I was pretty sore after the race but managed to keep moving.  Several hours later, after we got home, Michelle and I walked an additional 2 miles.  I think the walking helped me to recover a little quicker than normal.  That week was a 24 mile week for me.  My highest mileage to date.  I have friends who are running 70-80 miles in a week so my mileage pales in comparison but for me it is significant.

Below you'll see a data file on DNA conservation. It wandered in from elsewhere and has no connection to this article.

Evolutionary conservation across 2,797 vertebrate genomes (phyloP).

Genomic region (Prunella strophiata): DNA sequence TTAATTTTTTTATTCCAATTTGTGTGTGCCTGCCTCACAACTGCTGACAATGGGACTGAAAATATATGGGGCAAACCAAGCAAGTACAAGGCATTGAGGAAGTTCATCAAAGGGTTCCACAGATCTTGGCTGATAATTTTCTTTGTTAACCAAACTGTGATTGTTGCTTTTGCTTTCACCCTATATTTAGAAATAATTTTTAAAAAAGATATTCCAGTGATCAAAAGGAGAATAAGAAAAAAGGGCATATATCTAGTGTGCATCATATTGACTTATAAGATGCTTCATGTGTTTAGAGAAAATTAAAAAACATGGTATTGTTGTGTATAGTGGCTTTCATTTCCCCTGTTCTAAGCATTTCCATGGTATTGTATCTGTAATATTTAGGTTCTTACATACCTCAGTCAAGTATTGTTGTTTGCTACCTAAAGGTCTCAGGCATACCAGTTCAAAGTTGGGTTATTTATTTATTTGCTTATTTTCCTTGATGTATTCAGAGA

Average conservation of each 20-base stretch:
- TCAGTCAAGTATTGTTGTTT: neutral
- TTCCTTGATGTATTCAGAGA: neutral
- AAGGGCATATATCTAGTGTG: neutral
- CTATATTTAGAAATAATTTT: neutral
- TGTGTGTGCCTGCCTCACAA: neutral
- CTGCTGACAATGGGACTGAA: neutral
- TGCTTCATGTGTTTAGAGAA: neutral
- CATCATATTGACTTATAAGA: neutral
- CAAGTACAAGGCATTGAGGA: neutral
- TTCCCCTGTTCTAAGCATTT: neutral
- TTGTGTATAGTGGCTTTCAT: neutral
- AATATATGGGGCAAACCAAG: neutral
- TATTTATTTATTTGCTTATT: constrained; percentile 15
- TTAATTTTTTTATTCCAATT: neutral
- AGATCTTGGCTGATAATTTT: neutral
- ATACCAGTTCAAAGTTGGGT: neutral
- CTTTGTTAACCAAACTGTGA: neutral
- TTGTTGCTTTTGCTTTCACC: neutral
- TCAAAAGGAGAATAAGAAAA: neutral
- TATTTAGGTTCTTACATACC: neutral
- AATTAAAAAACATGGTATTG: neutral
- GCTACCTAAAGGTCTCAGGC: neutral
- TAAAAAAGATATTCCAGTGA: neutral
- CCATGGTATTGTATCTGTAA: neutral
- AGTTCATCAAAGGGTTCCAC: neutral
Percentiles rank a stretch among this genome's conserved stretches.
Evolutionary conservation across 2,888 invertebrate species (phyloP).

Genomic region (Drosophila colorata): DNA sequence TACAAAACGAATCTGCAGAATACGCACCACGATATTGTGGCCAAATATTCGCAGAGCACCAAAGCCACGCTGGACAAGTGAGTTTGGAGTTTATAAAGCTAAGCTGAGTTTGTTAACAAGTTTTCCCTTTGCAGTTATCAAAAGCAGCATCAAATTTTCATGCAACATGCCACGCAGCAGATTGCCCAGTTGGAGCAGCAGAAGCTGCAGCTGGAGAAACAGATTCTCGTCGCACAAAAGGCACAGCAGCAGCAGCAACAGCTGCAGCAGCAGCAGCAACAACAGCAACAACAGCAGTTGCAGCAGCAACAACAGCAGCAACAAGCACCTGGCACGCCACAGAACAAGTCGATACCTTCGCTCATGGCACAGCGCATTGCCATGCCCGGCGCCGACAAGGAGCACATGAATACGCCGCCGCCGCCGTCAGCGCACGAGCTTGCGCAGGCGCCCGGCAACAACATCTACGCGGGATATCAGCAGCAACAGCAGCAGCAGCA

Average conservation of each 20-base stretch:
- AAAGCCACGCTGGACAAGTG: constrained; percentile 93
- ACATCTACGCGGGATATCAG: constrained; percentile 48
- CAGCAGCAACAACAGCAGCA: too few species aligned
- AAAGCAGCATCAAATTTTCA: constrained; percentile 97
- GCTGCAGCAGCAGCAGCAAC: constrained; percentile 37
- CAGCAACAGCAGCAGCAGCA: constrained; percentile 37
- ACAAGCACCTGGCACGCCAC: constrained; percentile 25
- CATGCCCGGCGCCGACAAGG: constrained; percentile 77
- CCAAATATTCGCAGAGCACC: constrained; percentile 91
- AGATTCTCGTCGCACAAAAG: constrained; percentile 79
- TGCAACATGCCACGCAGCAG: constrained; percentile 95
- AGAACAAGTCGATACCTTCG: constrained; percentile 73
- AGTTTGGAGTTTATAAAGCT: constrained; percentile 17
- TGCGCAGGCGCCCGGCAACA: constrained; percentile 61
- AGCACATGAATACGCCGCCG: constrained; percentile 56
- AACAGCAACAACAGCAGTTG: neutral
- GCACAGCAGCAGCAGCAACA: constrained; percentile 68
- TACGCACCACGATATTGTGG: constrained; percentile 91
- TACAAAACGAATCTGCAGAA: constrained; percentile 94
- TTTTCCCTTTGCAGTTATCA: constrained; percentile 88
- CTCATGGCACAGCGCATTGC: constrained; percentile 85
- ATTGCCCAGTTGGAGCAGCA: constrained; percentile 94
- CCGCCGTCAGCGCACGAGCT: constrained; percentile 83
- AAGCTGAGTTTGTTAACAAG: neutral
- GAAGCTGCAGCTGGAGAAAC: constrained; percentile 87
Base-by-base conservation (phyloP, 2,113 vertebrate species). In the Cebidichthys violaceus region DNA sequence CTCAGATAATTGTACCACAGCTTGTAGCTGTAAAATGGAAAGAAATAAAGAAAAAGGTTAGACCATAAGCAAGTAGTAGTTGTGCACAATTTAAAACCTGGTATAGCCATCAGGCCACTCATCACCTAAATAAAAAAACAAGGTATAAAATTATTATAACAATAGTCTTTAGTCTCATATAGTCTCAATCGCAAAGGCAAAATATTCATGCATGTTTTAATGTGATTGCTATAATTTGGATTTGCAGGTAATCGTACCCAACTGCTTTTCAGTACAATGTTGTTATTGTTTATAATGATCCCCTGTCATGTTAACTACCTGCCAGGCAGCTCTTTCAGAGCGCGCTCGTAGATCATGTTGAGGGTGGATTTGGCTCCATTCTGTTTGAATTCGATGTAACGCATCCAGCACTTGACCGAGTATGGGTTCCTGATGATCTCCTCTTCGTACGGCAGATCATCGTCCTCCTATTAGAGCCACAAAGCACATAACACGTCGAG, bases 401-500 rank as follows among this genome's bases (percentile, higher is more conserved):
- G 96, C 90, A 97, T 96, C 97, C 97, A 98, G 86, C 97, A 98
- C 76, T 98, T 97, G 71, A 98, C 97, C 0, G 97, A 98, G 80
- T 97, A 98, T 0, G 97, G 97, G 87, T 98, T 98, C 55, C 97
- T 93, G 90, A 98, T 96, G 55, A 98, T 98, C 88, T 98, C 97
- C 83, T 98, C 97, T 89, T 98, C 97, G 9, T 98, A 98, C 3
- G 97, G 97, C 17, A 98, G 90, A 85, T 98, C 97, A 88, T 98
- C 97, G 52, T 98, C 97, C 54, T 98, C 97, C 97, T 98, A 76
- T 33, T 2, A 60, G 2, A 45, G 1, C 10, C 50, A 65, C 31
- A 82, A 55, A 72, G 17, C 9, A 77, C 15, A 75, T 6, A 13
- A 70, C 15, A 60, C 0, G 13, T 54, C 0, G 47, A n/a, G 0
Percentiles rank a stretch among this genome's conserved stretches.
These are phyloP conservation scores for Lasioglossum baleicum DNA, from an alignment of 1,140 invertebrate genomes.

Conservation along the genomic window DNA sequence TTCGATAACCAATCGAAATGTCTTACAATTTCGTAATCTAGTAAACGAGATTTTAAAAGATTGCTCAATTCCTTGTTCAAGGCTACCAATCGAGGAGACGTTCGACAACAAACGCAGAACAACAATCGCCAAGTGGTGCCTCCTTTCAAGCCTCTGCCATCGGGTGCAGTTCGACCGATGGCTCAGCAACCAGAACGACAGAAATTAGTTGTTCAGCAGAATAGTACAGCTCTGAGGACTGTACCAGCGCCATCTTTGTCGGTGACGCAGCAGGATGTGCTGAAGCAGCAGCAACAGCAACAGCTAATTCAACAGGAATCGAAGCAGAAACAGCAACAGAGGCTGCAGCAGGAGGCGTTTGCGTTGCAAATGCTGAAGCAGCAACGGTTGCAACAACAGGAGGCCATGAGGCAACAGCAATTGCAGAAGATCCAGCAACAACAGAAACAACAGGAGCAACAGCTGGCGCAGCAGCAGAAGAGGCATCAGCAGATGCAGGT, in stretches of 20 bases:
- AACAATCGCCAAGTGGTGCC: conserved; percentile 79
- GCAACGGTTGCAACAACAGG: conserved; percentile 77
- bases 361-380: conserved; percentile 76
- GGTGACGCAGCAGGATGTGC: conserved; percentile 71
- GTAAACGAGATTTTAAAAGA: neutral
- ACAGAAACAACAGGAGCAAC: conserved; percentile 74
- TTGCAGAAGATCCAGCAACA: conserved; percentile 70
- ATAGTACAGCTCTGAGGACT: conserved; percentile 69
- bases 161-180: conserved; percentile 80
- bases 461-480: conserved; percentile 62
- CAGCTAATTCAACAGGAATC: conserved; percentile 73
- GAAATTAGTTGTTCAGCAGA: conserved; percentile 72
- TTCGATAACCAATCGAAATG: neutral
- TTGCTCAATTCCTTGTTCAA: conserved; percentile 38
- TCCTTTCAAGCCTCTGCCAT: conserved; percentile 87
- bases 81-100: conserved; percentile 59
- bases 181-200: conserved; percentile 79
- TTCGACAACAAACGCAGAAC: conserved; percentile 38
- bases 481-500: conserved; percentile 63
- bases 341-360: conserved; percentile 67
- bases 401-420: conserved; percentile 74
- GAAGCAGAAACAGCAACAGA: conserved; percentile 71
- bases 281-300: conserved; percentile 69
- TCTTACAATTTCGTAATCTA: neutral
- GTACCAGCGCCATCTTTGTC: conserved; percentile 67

Two weeks after the Marion race, was the Dam to Dam Half Marathon in Des Moines.  This was the 35th anniversary of the race but my first time running it.  We caught the bus to the starting line at 5:30 am.  It was already in the 70's with humidity running over 80%.  This really worried me.  I am a big guy and don't do well in humid conditions.  I hoped that with with race starting at 7 am we would finish before it got to hot.  Again, I treated this race as a training run.  The starting line was at the west end of Saylorville Dam.  Before the race, Michelle and I ran 4 miles.  Unlike at Marion, my heel pain wouldn't go away.  Oh, well.  Time to put my big boy pants on and deal with it.  This is a huge race with over 9,000 participants.  Being so large, it took us 7 minutes to get to the starting line after the gun went off.  Thank heavens for chip timing.  The first part of the race was downhill from the dam.  I was very impressed by the number of people who were out cheering us on even out at the starting line.  Unlike at Marion, I knew by mile 2 that I was going to have a hard race.  Michelle was having a very difficult time keeping with me even though I was running a 10:50 pace.  However, as the race continued, she seemed to get stronger and probably could have beat me if she had wanted to do so.  I expected to feel the leg pain kick in around mile 10 again but instead, it was foot and ankle pain.  My ankles felt swollen and tender.  I think the difference was that I was only wearing compression calf sleeves rather than my compression socks.  I am going to do a little experiment today and tomorrow to see if this plays out.  Today I will run 9 miles with my sleeves on and tomorrow I plan on running 10 miles with my socks.  I will see if I can replicate the ankle problems.  Better to figure this out now than try to deal with it on race day.  Back to the race.  When we finally finished (it was my second slowest half marathon), I was barely hobbling around.  My quads felt great though.  The race ended in downtown Des Moines near a park.  There was a water feature in the park so I took off my shoes and socks and soaked my feet for about 20 minutes while talking to friends.